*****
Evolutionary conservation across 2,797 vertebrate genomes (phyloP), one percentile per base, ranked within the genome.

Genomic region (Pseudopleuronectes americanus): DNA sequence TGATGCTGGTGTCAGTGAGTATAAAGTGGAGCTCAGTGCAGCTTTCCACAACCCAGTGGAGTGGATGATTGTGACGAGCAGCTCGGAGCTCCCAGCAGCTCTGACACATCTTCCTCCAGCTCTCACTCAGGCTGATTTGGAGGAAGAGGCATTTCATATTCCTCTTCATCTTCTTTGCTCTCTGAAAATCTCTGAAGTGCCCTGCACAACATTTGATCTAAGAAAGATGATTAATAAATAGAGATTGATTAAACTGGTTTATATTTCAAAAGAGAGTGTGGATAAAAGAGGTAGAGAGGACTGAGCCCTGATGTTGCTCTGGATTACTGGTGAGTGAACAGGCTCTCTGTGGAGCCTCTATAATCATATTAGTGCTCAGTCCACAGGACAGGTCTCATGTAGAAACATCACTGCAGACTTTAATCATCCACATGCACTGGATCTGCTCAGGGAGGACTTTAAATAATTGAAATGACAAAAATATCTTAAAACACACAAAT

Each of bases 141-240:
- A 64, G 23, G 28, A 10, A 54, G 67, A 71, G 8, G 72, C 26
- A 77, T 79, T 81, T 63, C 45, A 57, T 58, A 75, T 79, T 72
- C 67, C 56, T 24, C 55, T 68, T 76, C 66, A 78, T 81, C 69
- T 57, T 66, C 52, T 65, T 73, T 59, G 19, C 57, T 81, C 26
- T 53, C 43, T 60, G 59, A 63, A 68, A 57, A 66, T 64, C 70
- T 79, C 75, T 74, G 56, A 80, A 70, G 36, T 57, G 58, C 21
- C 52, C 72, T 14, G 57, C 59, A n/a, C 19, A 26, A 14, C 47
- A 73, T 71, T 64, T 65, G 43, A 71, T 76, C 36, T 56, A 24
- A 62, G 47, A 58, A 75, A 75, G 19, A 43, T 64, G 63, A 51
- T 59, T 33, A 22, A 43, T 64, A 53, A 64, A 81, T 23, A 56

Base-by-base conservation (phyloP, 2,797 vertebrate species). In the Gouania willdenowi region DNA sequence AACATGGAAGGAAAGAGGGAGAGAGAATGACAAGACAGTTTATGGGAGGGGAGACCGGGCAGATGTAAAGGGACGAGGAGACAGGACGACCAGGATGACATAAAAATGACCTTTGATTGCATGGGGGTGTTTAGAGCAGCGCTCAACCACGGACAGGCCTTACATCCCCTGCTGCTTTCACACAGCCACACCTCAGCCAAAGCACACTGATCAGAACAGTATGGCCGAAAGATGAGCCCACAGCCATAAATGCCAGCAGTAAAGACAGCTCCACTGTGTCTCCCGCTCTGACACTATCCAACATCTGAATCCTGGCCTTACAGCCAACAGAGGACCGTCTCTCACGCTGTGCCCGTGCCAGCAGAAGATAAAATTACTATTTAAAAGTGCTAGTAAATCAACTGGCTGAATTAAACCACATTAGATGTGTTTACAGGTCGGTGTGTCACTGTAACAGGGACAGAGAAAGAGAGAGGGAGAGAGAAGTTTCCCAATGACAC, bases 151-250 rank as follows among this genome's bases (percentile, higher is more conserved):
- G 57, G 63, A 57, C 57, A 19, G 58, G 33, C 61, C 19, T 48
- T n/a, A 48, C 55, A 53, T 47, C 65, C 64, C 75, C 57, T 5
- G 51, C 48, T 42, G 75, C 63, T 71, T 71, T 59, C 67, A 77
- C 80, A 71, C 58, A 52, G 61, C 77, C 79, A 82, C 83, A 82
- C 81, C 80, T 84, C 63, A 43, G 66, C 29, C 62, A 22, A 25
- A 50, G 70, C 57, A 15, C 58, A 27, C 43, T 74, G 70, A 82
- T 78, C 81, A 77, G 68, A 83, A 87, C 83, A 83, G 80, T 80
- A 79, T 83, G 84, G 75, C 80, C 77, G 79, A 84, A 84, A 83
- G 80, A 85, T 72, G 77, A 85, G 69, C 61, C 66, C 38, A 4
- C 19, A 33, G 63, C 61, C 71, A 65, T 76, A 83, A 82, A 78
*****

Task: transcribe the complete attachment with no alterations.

Evolutionary conservation across 2,797 vertebrate genomes (phyloP), one percentile per base, ranked within the genome.

Genomic region (Pseudopleuronectes americanus): DNA sequence TGATGCTGGTGTCAGTGAGTATAAAGTGGAGCTCAGTGCAGCTTTCCACAACCCAGTGGAGTGGATGATTGTGACGAGCAGCTCGGAGCTCCCAGCAGCTCTGACACATCTTCCTCCAGCTCTCACTCAGGCTGATTTGGAGGAAGAGGCATTTCATATTCCTCTTCATCTTCTTTGCTCTCTGAAAATCTCTGAAGTGCCCTGCACAACATTTGATCTAAGAAAGATGATTAATAAATAGAGATTGATTAAACTGGTTTATATTTCAAAAGAGAGTGTGGATAAAAGAGGTAGAGAGGACTGAGCCCTGATGTTGCTCTGGATTACTGGTGAGTGAACAGGCTCTCTGTGGAGCCTCTATAATCATATTAGTGCTCAGTCCACAGGACAGGTCTCATGTAGAAACATCACTGCAGACTTTAATCATCCACATGCACTGGATCTGCTCAGGGAGGACTTTAAATAATTGAAATGACAAAAATATCTTAAAACACACAAAT

Each of bases 141-240:
- A 64, G 23, G 28, A 10, A 54, G 67, A 71, G 8, G 72, C 26
- A 77, T 79, T 81, T 63, C 45, A 57, T 58, A 75, T 79, T 72
- C 67, C 56, T 24, C 55, T 68, T 76, C 66, A 78, T 81, C 69
- T 57, T 66, C 52, T 65, T 73, T 59, G 19, C 57, T 81, C 26
- T 53, C 43, T 60, G 59, A 63, A 68, A 57, A 66, T 64, C 70
- T 79, C 75, T 74, G 56, A 80, A 70, G 36, T 57, G 58, C 21
- C 52, C 72, T 14, G 57, C 59, A n/a, C 19, A 26, A 14, C 47
- A 73, T 71, T 64, T 65, G 43, A 71, T 76, C 36, T 56, A 24
- A 62, G 47, A 58, A 75, A 75, G 19, A 43, T 64, G 63, A 51
- T 59, T 33, A 22, A 43, T 64, A 53, A 64, A 81, T 23, A 56

Base-by-base conservation (phyloP, 2,797 vertebrate species). In the Gouania willdenowi region DNA sequence AACATGGAAGGAAAGAGGGAGAGAGAATGACAAGACAGTTTATGGGAGGGGAGACCGGGCAGATGTAAAGGGACGAGGAGACAGGACGACCAGGATGACATAAAAATGACCTTTGATTGCATGGGGGTGTTTAGAGCAGCGCTCAACCACGGACAGGCCTTACATCCCCTGCTGCTTTCACACAGCCACACCTCAGCCAAAGCACACTGATCAGAACAGTATGGCCGAAAGATGAGCCCACAGCCATAAATGCCAGCAGTAAAGACAGCTCCACTGTGTCTCCCGCTCTGACACTATCCAACATCTGAATCCTGGCCTTACAGCCAACAGAGGACCGTCTCTCACGCTGTGCCCGTGCCAGCAGAAGATAAAATTACTATTTAAAAGTGCTAGTAAATCAACTGGCTGAATTAAACCACATTAGATGTGTTTACAGGTCGGTGTGTCACTGTAACAGGGACAGAGAAAGAGAGAGGGAGAGAGAAGTTTCCCAATGACAC, bases 151-250 rank as follows among this genome's bases (percentile, higher is more conserved):
- G 57, G 63, A 57, C 57, A 19, G 58, G 33, C 61, C 19, T 48
- T n/a, A 48, C 55, A 53, T 47, C 65, C 64, C 75, C 57, T 5
- G 51, C 48, T 42, G 75, C 63, T 71, T 71, T 59, C 67, A 77
- C 80, A 71, C 58, A 52, G 61, C 77, C 79, A 82, C 83, A 82
- C 81, C 80, T 84, C 63, A 43, G 66, C 29, C 62, A 22, A 25
- A 50, G 70, C 57, A 15, C 58, A 27, C 43, T 74, G 70, A 82
- T 78, C 81, A 77, G 68, A 83, A 87, C 83, A 83, G 80, T 80
- A 79, T 83, G 84, G 75, C 80, C 77, G 79, A 84, A 84, A 83
- G 80, A 85, T 72, G 77, A 85, G 69, C 61, C 66, C 38, A 4
- C 19, A 33, G 63, C 61, C 71, A 65, T 76, A 83, A 82, A 78